So it is weekend! I am reading currently a book where I found this sentence: "71 percent of men said they had a 'good sense of direction'. Only 47 percent of women reported same thing.", and I thought 'nonsense! two primes in a row, this stastistic is a fake!'. Ok it might be exaggerated, but then I started to think about the question I am asking now... How could I decide when a supposed random dataset is not so random by looking at the prime numbers inside?

I would do as follows, but I am not sure if it would be right or not, so I would like to read other solutions.

To simplify, let us imagine a dataset of 100 random different integer elements of any range.


First, I would reorder the dataset from the smaller to the greater.


a) Then if there is randomness, I would expect the random primes to be gradually more scattered to the right of the dataset, and less scattered at the beginning of the dataset in some extent (as it happens with the distribution of primes into the integers). If that does not happens, then I would think the dataset is not so random.

b) I would compare $(1)$ $\frac{S_{last}-S_{first}}{\pi(S_{last})-\pi(S_{first})}$ versus $(2)$ $\frac{Total-elements-of-S}{Total-primes-in-S}$.

If $(2)\gt(1)$ I would think that it is not so random.

Would this be right or not? I would like to know other options, thank you!


(2) > (1) is far too strict. Even a perfectly random set would behave this way half the time.

You need to have some notion of variance. A simplistic strategy to start with would be to use the Cramér model where each integer $n \ge 2$ is attached to a random indicator variable $X_n$ which is $1$ with probability $1/\ln n$. Then you can extract the expected value and variance of $\sum_{n \in S} X_n$ and compare the actual number of primes to this. More sophisticated would be to work out the actual tail probabilities for the random variable $\sum_{n \in S} X_n$ to determine a $p$ value.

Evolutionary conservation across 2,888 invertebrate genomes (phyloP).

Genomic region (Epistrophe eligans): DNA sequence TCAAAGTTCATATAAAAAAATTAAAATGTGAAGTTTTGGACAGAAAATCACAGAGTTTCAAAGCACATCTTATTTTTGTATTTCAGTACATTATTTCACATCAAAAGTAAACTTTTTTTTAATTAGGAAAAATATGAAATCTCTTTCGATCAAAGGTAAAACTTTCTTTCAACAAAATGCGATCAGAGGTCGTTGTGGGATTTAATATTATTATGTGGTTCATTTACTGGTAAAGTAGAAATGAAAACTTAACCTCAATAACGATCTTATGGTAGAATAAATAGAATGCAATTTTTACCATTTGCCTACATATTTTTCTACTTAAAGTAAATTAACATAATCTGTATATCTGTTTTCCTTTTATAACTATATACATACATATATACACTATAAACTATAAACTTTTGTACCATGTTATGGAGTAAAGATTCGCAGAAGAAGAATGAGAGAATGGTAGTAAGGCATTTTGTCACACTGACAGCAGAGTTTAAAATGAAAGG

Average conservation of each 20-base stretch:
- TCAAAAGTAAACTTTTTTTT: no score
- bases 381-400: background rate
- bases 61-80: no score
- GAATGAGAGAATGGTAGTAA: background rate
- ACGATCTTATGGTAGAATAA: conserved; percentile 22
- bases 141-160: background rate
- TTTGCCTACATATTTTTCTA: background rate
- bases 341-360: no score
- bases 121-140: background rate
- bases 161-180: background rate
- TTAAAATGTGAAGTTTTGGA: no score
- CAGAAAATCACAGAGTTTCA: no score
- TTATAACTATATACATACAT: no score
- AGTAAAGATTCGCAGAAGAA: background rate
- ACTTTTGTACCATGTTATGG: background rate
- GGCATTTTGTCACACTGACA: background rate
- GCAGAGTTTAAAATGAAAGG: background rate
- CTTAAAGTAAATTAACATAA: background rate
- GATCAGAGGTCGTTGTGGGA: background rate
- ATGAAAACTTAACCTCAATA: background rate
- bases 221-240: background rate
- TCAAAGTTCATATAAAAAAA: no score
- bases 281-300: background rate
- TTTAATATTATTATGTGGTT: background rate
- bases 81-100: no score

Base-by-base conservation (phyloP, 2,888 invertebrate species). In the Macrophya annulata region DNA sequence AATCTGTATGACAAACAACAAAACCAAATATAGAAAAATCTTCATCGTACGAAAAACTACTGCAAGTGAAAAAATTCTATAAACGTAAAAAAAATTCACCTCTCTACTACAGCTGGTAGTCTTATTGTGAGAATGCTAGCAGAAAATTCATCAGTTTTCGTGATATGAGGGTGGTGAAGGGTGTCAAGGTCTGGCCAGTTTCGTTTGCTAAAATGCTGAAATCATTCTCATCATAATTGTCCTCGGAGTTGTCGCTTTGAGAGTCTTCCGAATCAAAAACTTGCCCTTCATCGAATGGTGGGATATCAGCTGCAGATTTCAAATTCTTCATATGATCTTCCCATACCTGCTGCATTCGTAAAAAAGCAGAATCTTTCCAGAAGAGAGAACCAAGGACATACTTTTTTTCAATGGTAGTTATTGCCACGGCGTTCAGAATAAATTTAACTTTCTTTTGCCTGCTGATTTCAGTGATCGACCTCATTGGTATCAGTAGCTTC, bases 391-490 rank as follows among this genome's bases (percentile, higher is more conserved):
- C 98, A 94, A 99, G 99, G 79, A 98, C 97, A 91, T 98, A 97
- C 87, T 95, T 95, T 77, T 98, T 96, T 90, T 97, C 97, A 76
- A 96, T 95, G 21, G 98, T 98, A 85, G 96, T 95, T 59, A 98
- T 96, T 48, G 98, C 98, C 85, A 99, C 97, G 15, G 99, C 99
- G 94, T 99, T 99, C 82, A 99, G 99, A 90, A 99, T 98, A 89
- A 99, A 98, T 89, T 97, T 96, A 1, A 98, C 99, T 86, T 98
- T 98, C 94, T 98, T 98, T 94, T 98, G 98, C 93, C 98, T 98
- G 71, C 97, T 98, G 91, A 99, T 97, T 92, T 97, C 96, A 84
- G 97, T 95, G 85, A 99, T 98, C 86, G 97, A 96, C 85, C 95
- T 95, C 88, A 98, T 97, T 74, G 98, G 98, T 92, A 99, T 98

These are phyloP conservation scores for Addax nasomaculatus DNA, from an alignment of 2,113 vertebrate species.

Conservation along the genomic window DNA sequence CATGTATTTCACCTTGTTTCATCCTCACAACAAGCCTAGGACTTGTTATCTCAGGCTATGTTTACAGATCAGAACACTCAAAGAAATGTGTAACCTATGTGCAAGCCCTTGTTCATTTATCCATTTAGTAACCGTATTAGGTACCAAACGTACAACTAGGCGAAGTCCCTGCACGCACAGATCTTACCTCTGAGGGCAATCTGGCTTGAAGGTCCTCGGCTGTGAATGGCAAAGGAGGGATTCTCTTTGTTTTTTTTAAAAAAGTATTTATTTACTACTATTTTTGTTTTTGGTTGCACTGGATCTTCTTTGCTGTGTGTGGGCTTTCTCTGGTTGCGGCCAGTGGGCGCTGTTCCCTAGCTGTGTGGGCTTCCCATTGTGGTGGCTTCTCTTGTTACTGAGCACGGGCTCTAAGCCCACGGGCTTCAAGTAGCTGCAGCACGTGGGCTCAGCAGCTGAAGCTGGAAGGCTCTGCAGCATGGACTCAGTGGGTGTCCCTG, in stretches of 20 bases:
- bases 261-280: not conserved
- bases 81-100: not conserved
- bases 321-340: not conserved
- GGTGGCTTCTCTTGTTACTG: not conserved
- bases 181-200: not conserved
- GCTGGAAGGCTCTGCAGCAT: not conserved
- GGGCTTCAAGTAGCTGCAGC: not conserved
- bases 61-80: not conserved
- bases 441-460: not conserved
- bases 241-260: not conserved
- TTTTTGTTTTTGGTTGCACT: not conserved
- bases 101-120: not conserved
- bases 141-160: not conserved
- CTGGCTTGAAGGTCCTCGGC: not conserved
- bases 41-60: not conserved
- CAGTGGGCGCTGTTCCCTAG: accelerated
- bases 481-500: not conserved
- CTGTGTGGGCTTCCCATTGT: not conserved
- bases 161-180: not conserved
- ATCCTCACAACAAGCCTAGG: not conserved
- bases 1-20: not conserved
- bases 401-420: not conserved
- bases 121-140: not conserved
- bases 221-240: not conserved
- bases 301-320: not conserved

Another line of attack would be to study the dataset modulo "small" primes. A random set would be fairly equidistributed in each case (not sure how small is "small" enough). If the set sieves well over many small primes then it seems likely to possess the expected number of primes naturally, rather than looking specifically for primes.

  • $\begingroup$ thank you very much, I will review this in deep, I am not so familiar with the Cramer model. The idea of using the congruences of small primes is very cool. $\endgroup$ – iadvd Mar 28 '15 at 3:32

You may be interested in looking into Benford's Law - it's allows you to consider the randomness of many types of data based on the incidence of each digit in the leading position. Pretty interesting stuff- related to logs and exponential growth

  • $\begingroup$ Note that a "random subset" of the primes tends to obey Benford's Law as well, but it has way more than the usual number of primes :). $\endgroup$ – Erick Wong Mar 28 '15 at 3:27
  • $\begingroup$ @Mike Andrejkovics thank you for the reference, to be honest it is the first time I hear about Benford's Law. $\endgroup$ – iadvd Mar 28 '15 at 3:34

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